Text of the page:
FEATURE – Using her distinctive narrative style, the author breaks down the A3 process to help you understand how it works and how you can tap into its potential.
Words: Sharon Visser
It’s your lucky day. The universe has gifted you with a personal problem-solving coach who commits his time to you 24/7. His name is “Ayethree”. Once you accept him into your sphere of control, he will stand by you for the rest of your life.
While he works with you, everything you talk about stays confidential until you are happy to share the countermeasure you have developed together. He is the perfect coach: no problem is too ugly or too difficult to share with him.
When you first meet Ayethree, he will appear to be quite blank and uncommunicative. But if you pay attention, he will start to ask you questions.
In the beginning, as with any introduction, he will want to know your name and if you are responsible for solving the problem. He then asks you the date so that the problem will not get lost in time.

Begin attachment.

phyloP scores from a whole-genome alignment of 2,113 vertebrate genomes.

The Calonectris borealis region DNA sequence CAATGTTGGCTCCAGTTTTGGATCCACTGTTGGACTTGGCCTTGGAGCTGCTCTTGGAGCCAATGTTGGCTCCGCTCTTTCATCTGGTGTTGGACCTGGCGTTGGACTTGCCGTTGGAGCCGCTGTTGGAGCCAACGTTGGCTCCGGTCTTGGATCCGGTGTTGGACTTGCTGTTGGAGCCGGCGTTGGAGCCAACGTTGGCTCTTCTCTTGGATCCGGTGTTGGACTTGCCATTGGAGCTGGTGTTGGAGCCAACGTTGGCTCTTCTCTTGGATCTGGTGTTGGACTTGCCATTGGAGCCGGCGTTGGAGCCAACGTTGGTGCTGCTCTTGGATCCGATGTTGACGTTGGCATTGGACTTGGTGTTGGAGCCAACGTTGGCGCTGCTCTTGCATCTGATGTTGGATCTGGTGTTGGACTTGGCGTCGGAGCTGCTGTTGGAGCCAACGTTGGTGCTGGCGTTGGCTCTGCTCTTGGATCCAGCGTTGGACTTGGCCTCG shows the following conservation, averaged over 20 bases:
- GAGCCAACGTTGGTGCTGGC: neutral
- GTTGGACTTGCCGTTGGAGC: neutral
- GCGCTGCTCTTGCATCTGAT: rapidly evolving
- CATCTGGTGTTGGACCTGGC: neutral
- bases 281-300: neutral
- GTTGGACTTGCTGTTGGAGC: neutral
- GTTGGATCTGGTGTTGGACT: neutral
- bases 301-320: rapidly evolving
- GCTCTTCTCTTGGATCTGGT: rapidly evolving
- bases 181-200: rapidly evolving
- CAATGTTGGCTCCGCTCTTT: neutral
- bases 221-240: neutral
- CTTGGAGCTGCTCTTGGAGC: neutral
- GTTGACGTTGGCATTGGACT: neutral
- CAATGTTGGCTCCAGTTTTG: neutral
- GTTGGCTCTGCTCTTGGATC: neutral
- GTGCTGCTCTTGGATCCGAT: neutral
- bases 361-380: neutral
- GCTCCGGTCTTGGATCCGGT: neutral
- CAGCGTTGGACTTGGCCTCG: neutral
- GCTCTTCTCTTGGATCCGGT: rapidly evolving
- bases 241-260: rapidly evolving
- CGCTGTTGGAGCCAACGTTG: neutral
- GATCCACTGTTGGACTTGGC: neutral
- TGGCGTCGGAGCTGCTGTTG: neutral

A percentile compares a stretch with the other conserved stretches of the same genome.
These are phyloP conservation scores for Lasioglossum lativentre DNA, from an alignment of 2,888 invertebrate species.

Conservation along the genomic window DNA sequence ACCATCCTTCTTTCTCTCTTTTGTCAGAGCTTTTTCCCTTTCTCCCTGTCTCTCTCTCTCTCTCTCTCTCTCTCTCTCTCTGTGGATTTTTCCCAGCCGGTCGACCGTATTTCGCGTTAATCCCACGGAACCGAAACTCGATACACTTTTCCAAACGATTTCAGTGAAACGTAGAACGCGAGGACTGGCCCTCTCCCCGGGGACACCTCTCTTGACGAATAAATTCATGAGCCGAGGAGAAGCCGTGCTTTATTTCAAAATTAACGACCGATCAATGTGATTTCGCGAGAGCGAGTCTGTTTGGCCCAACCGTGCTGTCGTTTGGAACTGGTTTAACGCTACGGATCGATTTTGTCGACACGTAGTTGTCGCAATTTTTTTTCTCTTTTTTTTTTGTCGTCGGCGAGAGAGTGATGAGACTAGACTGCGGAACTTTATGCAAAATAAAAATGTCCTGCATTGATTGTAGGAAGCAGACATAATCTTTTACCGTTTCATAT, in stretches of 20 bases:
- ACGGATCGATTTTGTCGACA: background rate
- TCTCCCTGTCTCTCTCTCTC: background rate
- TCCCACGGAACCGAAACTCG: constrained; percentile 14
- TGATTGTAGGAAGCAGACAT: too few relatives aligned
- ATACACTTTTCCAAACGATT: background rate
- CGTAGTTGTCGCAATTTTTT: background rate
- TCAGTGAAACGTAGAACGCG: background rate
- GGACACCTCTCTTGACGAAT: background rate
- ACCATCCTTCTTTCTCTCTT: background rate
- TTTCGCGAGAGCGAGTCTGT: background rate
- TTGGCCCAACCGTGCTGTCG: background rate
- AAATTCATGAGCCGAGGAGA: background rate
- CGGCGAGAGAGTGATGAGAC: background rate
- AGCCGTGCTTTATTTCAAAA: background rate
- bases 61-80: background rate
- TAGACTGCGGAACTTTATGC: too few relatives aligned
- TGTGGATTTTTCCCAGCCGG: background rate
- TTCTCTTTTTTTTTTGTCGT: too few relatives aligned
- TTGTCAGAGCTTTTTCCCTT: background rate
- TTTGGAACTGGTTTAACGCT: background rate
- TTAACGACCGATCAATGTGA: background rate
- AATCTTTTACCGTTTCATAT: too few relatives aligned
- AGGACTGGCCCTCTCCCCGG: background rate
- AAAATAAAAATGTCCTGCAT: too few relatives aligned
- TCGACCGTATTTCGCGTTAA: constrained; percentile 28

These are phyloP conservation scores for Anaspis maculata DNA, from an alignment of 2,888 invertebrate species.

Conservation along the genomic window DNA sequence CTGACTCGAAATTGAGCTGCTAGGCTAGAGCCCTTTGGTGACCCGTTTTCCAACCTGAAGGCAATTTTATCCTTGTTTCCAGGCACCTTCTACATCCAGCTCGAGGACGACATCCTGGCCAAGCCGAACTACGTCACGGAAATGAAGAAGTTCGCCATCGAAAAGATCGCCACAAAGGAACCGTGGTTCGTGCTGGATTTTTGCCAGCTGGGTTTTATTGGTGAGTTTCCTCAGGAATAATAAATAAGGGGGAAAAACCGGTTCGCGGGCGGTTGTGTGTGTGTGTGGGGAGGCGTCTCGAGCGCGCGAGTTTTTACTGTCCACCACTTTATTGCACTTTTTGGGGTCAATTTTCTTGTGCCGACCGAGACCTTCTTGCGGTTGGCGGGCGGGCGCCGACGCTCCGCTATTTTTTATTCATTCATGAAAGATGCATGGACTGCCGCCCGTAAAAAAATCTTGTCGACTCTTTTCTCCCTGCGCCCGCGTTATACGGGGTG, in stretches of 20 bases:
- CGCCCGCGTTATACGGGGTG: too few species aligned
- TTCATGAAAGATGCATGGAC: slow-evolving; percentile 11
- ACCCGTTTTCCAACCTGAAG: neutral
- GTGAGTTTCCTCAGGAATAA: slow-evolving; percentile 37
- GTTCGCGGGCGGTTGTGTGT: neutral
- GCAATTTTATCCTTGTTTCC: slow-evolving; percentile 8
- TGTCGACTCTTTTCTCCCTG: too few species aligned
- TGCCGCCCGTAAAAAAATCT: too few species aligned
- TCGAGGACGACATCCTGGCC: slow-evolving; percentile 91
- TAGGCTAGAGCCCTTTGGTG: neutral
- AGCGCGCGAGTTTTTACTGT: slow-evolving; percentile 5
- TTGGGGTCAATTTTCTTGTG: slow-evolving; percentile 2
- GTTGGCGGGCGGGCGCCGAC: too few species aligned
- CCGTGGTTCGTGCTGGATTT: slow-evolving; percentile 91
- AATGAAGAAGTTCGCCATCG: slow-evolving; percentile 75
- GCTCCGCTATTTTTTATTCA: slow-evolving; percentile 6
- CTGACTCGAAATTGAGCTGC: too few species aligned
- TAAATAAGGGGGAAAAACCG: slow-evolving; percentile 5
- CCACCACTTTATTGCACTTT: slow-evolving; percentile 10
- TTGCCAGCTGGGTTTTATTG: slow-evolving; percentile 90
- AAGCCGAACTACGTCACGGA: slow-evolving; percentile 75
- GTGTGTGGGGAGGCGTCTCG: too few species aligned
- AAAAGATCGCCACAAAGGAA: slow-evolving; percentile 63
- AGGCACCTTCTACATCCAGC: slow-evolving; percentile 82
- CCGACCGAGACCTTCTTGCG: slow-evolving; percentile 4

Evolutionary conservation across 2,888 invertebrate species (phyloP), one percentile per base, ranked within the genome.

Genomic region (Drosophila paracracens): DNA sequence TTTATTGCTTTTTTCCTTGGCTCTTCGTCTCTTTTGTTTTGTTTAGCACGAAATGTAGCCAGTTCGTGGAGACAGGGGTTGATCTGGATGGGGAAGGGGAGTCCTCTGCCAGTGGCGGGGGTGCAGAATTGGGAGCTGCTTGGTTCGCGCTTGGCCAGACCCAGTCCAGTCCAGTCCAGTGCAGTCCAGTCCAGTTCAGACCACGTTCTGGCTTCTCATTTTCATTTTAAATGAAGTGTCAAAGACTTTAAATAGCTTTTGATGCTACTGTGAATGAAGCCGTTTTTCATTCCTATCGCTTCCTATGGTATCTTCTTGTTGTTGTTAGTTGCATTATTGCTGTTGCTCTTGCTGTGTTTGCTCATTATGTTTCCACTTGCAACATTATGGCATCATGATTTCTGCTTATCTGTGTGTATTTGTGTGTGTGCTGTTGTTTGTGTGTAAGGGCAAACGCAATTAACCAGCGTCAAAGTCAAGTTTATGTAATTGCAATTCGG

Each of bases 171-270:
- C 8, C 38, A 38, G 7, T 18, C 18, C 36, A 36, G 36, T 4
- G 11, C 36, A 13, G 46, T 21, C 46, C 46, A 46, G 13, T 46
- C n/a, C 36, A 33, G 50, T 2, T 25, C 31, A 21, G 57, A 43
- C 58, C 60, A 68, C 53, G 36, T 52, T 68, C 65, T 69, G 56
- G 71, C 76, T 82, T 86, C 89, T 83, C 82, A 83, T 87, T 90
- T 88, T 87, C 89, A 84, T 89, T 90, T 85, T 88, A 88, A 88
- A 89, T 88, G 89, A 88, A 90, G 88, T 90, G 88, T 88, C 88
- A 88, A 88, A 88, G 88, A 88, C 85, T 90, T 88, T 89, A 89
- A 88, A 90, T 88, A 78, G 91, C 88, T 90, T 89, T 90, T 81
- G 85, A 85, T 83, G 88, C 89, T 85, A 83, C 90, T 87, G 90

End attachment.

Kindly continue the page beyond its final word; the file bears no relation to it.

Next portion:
His next question will be what problem you are trying to solve. He will ask you to write it down so it is clear, and to use a pencil and rubber as things might change.
When this has all been documented, he will ask : “What would the ideal situation be?” When you have written it down, he will ask you if the ideal situation is in alignment with the value statement of your organization, so you don’t lose your way. It’s his way of providing you with a compass, so you will always know where True North is.
Then he questions the current situation, as it is now. Don’t be scared of telling him the truth, however ugly it may be. He has seen it all and he believes in redemption. In fact, he believes that the only way to get better at anything is to seek out problems to solve. When you write the real current situation down, you will probably feel uncomfortable, but Ayethree is unflinching in his experience.
He then asks you to look at the gap between current situation and ideal situation. You can use words and numbers to make the gap clear. You might have to think a lot about how you are going to present this, and it is likely you will have to use that rubber. Eventually, he will sit back with a satisfied look and say: “Good, we have the real problem to solve now.”